Netflix Claims Ten Percent Loss in Traffic During Solar Eclipse

Netflix logo 2017

Netflix has reported a whopping 10 percent loss in average viewership today. This morning, the first total solar eclipse of the century and the millennium occurred across the United States, with partial eclipses capable of being viewed from other parts of the world. The event has been long coming and long-anticipated by astronomers and the general public alike. Unfortunately, that cut into some businesses, such as Netflix.

Although it's a weekday, and most people are either at work or at school, millions of people can't kick the habit of watching Netflix out of boredom -- at home or even at work -- and the streaming service averages a certain number of viewers per day that they won't share with the public. Due to extraneous circumstances, though, those average numbers were considerably lower today.

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On Twitter, Netflix reported an unusual ten percent loss in average viewership this afternoon, not because of any power or service outage, but because millions of people had stepped outside to view the total solar eclipse with their own eyes, taking part in the once-in-a-lifetime event. Still, the streaming service understands why people decided to watch the eclipse instead of the latest season of whichever show they happen to be binge-watching at the moment.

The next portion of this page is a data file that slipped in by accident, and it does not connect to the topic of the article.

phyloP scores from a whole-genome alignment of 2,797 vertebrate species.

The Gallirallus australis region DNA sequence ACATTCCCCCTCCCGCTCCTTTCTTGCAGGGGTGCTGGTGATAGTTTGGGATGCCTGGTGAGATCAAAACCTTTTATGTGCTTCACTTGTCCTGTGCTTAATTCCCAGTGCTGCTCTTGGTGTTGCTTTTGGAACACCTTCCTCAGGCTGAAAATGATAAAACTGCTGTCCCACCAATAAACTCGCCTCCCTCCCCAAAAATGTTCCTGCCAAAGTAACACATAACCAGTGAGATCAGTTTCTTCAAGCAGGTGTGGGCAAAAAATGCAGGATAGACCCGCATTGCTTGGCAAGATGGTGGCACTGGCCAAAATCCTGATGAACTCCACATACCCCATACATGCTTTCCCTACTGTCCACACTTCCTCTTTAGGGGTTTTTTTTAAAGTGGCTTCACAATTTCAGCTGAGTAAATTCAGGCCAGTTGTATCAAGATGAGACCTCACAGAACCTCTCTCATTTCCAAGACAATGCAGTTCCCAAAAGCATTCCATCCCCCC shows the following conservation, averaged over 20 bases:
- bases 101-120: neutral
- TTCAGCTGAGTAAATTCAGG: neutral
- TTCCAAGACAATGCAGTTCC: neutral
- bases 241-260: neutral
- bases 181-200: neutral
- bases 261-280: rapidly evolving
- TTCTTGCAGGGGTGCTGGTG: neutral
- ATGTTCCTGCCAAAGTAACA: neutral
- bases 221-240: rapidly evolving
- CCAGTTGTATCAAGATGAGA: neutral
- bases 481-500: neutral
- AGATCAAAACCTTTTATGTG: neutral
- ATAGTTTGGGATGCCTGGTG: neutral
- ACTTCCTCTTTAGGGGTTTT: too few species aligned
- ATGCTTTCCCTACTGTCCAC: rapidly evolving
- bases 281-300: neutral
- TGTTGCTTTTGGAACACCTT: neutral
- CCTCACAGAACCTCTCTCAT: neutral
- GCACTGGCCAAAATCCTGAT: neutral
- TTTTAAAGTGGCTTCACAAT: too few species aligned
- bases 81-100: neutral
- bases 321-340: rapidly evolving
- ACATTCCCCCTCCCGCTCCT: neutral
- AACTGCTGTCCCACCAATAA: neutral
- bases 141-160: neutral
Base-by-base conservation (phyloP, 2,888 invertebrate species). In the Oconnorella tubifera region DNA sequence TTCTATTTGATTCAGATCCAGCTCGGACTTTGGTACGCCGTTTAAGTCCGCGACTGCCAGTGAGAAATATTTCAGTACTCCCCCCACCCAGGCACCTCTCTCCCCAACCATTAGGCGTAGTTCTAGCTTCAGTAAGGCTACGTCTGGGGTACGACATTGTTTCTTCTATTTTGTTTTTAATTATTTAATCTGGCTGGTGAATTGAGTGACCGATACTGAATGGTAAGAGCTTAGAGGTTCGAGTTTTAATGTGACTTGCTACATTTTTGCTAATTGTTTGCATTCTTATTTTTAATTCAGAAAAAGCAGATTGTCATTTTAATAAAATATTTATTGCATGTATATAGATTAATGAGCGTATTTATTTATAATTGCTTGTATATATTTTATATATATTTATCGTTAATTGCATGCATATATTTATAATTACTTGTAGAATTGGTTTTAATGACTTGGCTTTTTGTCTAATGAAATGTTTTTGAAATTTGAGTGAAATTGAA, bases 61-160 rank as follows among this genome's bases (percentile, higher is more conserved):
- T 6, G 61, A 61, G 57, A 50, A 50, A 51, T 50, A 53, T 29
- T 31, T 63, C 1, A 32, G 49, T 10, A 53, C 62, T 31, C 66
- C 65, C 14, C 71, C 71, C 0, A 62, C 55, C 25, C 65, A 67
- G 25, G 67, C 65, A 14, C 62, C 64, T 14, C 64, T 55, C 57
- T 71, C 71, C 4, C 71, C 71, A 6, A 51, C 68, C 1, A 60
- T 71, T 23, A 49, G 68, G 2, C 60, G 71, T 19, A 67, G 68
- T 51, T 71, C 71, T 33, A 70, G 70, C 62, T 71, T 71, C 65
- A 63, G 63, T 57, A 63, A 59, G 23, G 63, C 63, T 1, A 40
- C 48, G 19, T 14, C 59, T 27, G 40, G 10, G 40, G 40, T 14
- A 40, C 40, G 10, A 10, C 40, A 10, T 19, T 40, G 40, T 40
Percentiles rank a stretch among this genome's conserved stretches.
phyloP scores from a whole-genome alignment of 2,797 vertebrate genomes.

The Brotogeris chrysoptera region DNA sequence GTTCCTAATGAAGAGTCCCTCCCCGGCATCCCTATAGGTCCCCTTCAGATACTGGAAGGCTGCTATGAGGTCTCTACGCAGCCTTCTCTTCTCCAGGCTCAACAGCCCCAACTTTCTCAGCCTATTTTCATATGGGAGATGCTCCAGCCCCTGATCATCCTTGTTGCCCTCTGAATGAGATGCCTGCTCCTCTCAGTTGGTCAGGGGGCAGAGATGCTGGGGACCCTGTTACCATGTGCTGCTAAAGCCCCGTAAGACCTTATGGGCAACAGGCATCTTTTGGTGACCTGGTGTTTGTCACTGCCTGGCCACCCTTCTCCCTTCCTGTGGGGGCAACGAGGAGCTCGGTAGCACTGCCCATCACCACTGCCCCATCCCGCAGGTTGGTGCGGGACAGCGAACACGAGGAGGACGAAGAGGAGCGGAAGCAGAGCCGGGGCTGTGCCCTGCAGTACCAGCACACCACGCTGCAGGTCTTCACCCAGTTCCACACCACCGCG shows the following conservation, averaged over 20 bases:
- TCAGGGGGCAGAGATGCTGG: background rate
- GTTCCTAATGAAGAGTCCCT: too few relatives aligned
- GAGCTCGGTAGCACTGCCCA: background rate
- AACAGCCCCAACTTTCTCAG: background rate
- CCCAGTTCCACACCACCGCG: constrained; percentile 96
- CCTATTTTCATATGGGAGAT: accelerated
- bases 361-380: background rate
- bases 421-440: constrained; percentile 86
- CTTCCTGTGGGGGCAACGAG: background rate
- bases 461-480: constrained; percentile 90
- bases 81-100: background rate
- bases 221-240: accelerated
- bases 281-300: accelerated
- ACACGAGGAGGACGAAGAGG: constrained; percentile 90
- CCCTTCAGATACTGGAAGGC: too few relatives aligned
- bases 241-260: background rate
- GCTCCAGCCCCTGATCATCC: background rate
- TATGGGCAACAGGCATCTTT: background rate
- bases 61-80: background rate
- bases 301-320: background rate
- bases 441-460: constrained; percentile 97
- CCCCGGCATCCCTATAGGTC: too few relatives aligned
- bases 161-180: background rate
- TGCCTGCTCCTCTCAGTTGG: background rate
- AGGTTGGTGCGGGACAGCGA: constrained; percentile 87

but really, there was a 10% drop in plays during the eclipse today. Well played, Moon

— Netflix US (@netflix) August 22, 2017

Coverage of the solar eclipse dominated news stations across the United States today, with space agency NASA streaming the entire event online, even through the famous gaming streaming platform Twitch. Seeing the Moon completely cover (or, at least, partially cover) the Sun is certainly an exciting thing to witness, so it's no surprise that millions of people took time out of their day to witness the passing. Funnily enough, one follower suggested that Netflix stream the eclipse next time and prevent any loss in viewers, which actually wouldn't have been a bad idea to do today. Unfortunately, it will be several years until the next eclipse happens and even longer for the next total eclipse, which happens once every 40 years or so.

#disrupt #innovate

— Netflix US (@netflix) August 22, 2017

The streaming giant has clearly established itself as one of the cornerstones of modern entertainment; over 50 million families have subscribed to Netflix in the United States alone. It's no secret that people have shared their Netflix accounts and passwords with friends and family as well, so there's really no telling how many people actually have access to the streaming service and its bountiful content. Sadly for them, all that access wasn't enough to keep people from stepping outside to watch the solar eclipse today. Perhaps next time they'll stream the eclipse themselves and gain even more subscribers.

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Source: Netflix

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